Novel Heads by Harry Written by Lois-Ann Yamanaka Takes Us into the Lives of People from Hilo, Hawaii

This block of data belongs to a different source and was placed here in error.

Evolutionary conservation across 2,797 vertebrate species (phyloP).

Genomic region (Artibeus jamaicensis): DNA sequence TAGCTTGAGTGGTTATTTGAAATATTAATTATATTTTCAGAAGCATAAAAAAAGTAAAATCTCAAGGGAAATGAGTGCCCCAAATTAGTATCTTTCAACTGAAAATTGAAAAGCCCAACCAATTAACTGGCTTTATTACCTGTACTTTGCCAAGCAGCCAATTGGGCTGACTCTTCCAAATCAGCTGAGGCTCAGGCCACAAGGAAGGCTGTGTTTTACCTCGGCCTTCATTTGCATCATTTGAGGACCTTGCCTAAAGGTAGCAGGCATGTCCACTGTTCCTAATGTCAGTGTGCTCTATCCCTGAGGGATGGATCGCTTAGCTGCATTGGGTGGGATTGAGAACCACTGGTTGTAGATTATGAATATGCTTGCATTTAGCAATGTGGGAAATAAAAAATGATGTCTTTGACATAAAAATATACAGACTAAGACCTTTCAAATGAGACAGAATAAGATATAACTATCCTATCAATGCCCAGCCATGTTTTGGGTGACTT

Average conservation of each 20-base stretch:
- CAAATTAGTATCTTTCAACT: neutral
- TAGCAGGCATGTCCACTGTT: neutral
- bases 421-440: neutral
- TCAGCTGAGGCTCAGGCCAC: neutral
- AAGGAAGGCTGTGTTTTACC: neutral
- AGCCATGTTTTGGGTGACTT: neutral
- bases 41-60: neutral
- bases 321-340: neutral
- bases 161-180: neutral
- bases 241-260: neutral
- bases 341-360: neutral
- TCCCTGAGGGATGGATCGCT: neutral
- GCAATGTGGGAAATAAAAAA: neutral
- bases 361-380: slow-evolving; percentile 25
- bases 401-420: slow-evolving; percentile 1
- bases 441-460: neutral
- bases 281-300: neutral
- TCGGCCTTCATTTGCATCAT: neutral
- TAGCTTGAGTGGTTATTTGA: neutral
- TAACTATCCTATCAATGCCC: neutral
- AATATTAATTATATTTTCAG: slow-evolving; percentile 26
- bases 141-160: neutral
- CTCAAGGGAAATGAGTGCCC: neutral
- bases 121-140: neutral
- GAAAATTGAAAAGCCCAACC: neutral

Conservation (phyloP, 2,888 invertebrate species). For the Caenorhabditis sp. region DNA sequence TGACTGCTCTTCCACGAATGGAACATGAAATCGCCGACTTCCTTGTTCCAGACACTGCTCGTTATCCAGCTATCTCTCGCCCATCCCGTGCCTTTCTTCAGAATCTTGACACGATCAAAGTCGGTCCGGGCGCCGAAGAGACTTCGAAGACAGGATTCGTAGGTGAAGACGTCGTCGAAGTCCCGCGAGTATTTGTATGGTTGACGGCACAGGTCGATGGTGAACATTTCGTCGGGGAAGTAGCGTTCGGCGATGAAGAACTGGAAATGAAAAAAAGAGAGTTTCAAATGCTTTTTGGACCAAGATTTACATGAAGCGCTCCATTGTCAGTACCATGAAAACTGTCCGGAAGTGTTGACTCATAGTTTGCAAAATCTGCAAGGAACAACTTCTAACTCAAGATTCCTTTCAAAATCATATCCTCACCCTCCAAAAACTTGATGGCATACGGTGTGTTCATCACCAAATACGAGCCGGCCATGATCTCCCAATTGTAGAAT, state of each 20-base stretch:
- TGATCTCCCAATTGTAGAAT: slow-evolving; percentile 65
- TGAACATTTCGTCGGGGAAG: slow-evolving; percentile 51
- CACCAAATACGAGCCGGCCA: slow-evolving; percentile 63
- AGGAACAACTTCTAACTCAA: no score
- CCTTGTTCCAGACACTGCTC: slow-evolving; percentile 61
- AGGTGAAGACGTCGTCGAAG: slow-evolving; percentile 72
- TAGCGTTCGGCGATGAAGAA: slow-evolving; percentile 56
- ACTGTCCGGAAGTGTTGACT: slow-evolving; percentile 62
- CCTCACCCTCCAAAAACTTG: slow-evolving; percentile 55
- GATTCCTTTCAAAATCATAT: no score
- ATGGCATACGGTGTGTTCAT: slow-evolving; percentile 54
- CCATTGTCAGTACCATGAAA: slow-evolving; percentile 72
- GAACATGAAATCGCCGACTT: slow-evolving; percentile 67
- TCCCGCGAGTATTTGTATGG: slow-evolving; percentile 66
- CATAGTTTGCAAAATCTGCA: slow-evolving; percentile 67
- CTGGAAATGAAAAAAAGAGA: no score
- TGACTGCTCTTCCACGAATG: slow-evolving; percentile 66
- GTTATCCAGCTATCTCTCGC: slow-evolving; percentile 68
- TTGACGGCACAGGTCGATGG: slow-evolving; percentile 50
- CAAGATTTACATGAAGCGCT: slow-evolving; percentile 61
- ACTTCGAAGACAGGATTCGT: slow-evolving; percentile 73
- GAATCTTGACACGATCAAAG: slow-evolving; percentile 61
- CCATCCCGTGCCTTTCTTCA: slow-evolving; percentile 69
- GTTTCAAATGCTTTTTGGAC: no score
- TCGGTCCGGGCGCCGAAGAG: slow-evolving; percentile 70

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Lois-Ann Yamanaka’s fictional novel Heads by Harry is a remarkably raw and exciting read that dives the reader into the lives of the working class people of Hilo during the 1970’s and 1980’s. Based on the life of Antoinette “Toni” Yagyuu, a Japanese-American girl who grew up in Hilo, Yamanaka’s novel does an exceptionally well job capturing the lives, personalities, and hardships many of these people faced during this time. She creates a ‘secondary world’ that is reflective of the Hilo in the 70’s and 80’s and brings it to life through the geography and experiences she depicts within the novel (Kneale, 2003). As the daughter of a local taxidermist and school teacher, Toni, the protagonist of the novel, finds herself trying to meet the expectations of her father and also finds herself in the shadow of her older extravagant brother Sheldon and her beautiful and smart younger sister Bunny. As the story progresses with its interesting and alluring plot with many references to Hilo’s landscape, readers are introduced to a Hilo that many visitors and new comers to the island may find shocking and unusual. Contrary to the Hawaii that is often depicted in movies and magazines as a paradise with white sandy beaches and friendly welcoming people, Yamanaka’s novel depicts local life with gruesome activities such as hunting for wild animals, partying, drinking, drug use and family quarrels. Yamanaka indeed delivers a compelling story with her novel Heads by Harry where regardless if you are a local or not, one can relate to the ups, downs and experiences of the characters. Toni Yagyuu, the main character of the novel, experiences and overcomes many obstacles while growing up in the shadow of her siblings and failing to meet the expectatio... ... middle of paper ... ...ink or chit chat about everyday life. Nowadays, Hilo has become more advanced with big shopping stores such as Walmart and Target and people no longer live close to one another like before. In conclusion, I found myself captivated by this new and unusual Hilo I had been reading about in Yamanaka’s fictional novel Heads by Harry. It is the Hilo that I have yet to see and witness for myself, yet it is also the Hilo that many locals believe was brought to real life in Yamanaka’s novel. Although the whole culture, pidgin language, and vibrant personalities were a breath of fresh air to me as a newcomer to Hawaii, I was still able to build a connection to the characters’ experiences within the novel. Yamanaka definitely brought the Hilo of the 70’s and 80’s to life by capturing the geography, culture, and obstacles of what real people experience.

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